This is the last article you can read this month
You can read more article this month
You can read more articles this month
Sorry your limit is up for this month
The cost of enjoying the national game has risen at nearly twice the rate of inflation since 2011, a landmark BBC survey revealed yesterday.
The Price of Football study found that the average cost of the cheapest match-day ticket across the top four divisions is £21.49 — up 13 per cent since the first BBC study in 2011 during which time the cost of living has gone up 6.8 per cent.
The cheapest match-day ticket in the Premier League has gone up 15.8 per cent, while League One saw a massive 31.7 per cent rise and League Two 19 per cent. The Championship kept the average down by dropping 3.2 per cent.
Arsenal held their title for flogging the most expensive tickets, though they actually dropped their prices from £126 last year to £97 for this season.
The Gunners also scooped the prize for most expensive season ticket, with the swankiest seats going for £2,013 — a grand more than the club’s still-exorbitant cheapest.
The average Premier League season ticket costs £508 compared to £138 in the Bundesliga — Bayern Munich fans can pay as little as £109.65, and in Spain Barcelona fans can get a season ticket for just £103.38.
Chelsea have the highest-priced cheapest match-day ticket of all the Premier League clubs — prices at Stamford Bridge begin at £50.
Derby and Sheffield Wednesday both boast £10 match-day tickets — the cheapest in English football and only matched by Southport in the Conference.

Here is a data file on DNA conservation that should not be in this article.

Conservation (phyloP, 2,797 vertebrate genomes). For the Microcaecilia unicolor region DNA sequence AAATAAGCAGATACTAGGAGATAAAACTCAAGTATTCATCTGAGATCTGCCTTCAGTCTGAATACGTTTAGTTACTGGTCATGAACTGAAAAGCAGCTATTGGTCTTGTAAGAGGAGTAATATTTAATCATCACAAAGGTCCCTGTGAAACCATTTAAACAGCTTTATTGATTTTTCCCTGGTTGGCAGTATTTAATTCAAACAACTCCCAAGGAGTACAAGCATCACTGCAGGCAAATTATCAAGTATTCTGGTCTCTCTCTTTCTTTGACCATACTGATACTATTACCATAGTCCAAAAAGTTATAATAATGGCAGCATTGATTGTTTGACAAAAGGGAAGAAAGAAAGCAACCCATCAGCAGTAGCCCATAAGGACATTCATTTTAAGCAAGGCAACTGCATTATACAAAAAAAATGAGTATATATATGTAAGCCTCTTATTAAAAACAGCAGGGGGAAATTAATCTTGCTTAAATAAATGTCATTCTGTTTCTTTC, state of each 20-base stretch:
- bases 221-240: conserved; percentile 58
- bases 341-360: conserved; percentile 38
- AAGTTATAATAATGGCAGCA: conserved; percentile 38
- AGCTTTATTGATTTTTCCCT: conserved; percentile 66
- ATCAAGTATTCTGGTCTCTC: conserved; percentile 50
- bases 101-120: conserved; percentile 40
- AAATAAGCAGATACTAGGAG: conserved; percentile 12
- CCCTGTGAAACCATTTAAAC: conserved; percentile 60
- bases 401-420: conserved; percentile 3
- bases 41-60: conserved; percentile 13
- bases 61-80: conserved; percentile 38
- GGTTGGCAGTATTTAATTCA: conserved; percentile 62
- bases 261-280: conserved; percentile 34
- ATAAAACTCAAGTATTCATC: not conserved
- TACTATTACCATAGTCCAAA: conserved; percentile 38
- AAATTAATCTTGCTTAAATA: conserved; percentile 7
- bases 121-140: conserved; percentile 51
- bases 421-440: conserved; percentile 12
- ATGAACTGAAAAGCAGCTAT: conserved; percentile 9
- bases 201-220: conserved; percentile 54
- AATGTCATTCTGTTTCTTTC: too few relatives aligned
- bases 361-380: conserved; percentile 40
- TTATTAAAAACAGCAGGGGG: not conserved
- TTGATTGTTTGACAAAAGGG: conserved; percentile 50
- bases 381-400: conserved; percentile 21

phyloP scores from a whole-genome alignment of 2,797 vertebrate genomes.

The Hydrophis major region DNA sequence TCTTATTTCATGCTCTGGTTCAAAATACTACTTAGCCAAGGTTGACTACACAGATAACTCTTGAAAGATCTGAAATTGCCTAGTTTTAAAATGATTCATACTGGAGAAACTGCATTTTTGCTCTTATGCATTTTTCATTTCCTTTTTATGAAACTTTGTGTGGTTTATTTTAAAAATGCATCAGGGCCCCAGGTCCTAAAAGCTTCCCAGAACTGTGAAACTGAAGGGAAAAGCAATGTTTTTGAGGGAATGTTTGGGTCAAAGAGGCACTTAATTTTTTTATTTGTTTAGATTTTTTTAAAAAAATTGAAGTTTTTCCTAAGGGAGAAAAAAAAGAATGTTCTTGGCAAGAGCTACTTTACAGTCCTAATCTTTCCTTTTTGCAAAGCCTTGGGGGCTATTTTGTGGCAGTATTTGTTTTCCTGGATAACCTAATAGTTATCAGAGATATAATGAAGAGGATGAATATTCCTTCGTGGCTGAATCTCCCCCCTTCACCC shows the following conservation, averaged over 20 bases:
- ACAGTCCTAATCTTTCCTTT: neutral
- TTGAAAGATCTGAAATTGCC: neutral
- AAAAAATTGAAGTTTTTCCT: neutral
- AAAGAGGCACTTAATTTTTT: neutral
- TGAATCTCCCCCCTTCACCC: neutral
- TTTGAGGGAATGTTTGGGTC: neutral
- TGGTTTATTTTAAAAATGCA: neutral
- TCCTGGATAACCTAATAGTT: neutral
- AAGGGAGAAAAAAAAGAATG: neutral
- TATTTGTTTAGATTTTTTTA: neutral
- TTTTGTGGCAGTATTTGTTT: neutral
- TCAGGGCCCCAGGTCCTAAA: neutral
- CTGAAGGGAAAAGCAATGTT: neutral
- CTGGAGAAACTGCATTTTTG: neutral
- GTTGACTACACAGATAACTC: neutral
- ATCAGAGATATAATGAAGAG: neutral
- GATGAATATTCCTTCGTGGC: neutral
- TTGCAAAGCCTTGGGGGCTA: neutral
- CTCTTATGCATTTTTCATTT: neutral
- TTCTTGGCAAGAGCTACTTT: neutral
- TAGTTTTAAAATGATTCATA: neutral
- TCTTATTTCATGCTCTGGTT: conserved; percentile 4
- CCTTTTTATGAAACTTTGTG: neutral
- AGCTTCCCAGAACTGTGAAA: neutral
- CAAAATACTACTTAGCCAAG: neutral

The study also shows the average price of the cheapest match-day ticket in Scotland’s football’s top flight has increased by almost 8 per cent since 2011 — from £18.92 to £20.42.
You can’t buy a revolution, but you can help the only daily paper in Britain that’s fighting for one by joining the 501 club.
Just £5 a month gives you the opportunity to win one of 17 prizes, from £25 to the £501 jackpot.
By becoming a 501 Club member you are helping the Morning Star cover its printing, distribution and staff costs — help keep our paper thriving by joining!
You can’t buy a revolution, but you can help the only daily paper in Britain that’s fighting for one by become a member of the People’s Printing Press Society.
The Morning Star is a readers’ co-operative, which means you can become an owner of the paper too by buying shares in the society.
Shares are £1 each — though unlike capitalist firms, each shareholder has an equal say. Money from shares contributes directly to keep our paper thriving.
Some union branches have taken out shares of over £500 and individuals over £100.
You can’t buy a revolution, but you can help the only daily paper in Britain that’s fighting for one by donating to the Fighting Fund.
The Morning Star is unique, as a lone socialist voice in a sea of corporate media. We offer a platform for those who would otherwise never be listened to, coverage of stories that would otherwise be buried.
The rich don’t like us, and they don’t advertise with us, so we rely on you, our readers and friends. With a regular donation to our monthly Fighting Fund, we can continue to thumb our noses at the fat cats and tell truth to power.
Donate today and make a regular contribution.